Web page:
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The Capitoline Hill is, together with the Palatine Hill (LINK HERE), the site of the early settlement of the Rome. That’s why, even if it’s probably the smallest of the seven hills, it is a place where history has left a huge mark. Situated in the district called Rione Campitelli, right in the middle of the center and overlooking the Colosseum and the Roman Forum, it’s not just one of the best sightseeing spots but, as we will soon discover, an interesting and surprising destination.
When Romulus founded Rome, he built the first fortification walls between the Capitoline Hill and the Palatine Hill. Later, as the early monarchy was menaced by the surrounding towns’ armies, here is where the Roman soldiers fought their very first battles. Surely, they were not aware that their courage would have led this place to become the center of the political and business life of the greatest empire of ancient history.
This little plot of land has witnessed the meeting of kings, emperors, politicians and prominent representatives of all the cultures of the known world, up to the present age. Today, the square hosts the Palace of Senators (home of the Rome City Council), the Capitoline Museums and various buildings and artworks of interest.
At the beginning, the hill was chosen as the settlement’s site because its steep cliffs overlooked the Tiber and the old wetlands surrounding its banks, making it hard to be reached by enemies and opponents. During the centuries, the hill has been slowly connected with the rest of the large center of Rome, including the Forum, which lies on its side. Today, to get to the top of the hill, you will have the pleasure to climb a flight of stairs designed by Michelangelo in the middle of the sixteenth century. The famous painter, sculptor and architect also took care of the larger project of the renovation of the Capitoline Hill Square.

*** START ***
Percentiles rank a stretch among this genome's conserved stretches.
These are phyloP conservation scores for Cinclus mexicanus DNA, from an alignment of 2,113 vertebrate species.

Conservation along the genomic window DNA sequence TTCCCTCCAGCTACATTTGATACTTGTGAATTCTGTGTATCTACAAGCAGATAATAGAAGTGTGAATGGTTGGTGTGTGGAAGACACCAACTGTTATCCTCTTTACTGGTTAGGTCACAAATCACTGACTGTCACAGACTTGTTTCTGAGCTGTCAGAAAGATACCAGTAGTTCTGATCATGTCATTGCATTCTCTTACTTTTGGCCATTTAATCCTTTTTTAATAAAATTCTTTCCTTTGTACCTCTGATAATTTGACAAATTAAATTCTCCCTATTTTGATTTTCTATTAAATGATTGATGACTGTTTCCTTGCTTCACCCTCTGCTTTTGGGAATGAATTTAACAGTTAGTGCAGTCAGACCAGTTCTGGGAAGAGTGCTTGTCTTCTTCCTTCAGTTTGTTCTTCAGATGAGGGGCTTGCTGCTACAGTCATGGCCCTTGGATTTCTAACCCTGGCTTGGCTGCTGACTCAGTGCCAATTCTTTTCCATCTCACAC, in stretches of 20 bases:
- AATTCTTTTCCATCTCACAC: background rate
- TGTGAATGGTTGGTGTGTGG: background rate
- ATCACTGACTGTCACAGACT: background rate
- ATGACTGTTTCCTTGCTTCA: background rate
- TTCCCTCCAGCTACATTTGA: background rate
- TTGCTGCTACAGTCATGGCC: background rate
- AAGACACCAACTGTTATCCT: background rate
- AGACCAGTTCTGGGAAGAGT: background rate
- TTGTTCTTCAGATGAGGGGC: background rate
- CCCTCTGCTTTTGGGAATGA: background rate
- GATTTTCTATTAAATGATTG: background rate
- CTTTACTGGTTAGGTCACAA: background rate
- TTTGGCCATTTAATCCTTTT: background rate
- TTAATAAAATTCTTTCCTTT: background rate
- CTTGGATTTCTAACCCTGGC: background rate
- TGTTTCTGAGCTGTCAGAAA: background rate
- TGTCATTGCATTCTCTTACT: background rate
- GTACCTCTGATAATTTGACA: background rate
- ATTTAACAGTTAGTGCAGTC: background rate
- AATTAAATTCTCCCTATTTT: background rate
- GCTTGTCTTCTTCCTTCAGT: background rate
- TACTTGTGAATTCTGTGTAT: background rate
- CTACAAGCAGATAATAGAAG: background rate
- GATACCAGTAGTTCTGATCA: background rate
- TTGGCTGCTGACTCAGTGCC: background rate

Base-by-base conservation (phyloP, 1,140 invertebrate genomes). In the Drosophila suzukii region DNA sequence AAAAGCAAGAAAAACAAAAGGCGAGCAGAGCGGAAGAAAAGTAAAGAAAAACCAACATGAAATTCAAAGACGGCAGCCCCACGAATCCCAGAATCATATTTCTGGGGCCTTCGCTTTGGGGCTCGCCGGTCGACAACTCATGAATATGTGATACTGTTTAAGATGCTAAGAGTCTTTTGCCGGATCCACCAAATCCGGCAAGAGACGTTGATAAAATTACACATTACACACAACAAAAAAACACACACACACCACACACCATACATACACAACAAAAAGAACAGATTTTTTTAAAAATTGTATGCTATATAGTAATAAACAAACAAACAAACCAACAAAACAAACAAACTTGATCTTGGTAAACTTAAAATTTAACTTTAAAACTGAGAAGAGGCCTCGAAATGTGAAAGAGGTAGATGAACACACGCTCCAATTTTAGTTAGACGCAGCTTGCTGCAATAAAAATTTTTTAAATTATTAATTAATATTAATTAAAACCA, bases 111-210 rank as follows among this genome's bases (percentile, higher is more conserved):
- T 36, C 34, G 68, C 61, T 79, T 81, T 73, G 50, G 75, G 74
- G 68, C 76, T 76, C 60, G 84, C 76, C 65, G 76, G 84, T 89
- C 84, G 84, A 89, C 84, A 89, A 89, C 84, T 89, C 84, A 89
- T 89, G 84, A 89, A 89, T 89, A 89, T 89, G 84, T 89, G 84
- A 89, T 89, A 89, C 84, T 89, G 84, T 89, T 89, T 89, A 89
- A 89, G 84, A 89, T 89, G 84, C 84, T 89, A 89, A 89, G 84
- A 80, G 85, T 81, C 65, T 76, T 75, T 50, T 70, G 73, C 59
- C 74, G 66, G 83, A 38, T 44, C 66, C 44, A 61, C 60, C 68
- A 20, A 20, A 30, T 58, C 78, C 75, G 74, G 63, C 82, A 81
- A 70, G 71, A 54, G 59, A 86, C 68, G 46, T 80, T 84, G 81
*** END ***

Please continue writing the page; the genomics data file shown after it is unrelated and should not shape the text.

What to See
Originally, the Capitoline Hill was used to build various public buildings and temples. Most of those have been destroyed or covered during the Middle Ages and Renaissance, according with the new city plan invoked by the Popes. Among the old temples that once stood on the hill, along with smaller worship sites and shrines, there were the Temple of Capitoline Jupiter, the Temple of Saturn and the Temple of Concordia.
THE PALACE OF SENATORS – Built between 1200 and 1300, the palace stands on top of the Tabularium, a building that once housed the Roman Empire’s archives. Today, the building is the headquarters of the Rome Municipality. The double flight of stairs on the front has been designed by Michelangelo.
The old Tabularium, which offered a sound foundation for the new building, was used as municipality since 1144, which makes this place the oldest city council in the world. The current building was erected on the Tabularium and the ancient Temple of Veione remains. The Tabularium is actually accessible from the Capitoline Museums. Here, you’ll see an impressive arched structure, inscriptions, statues and remains of marble ornaments and monuments, belonging to the Imperial age.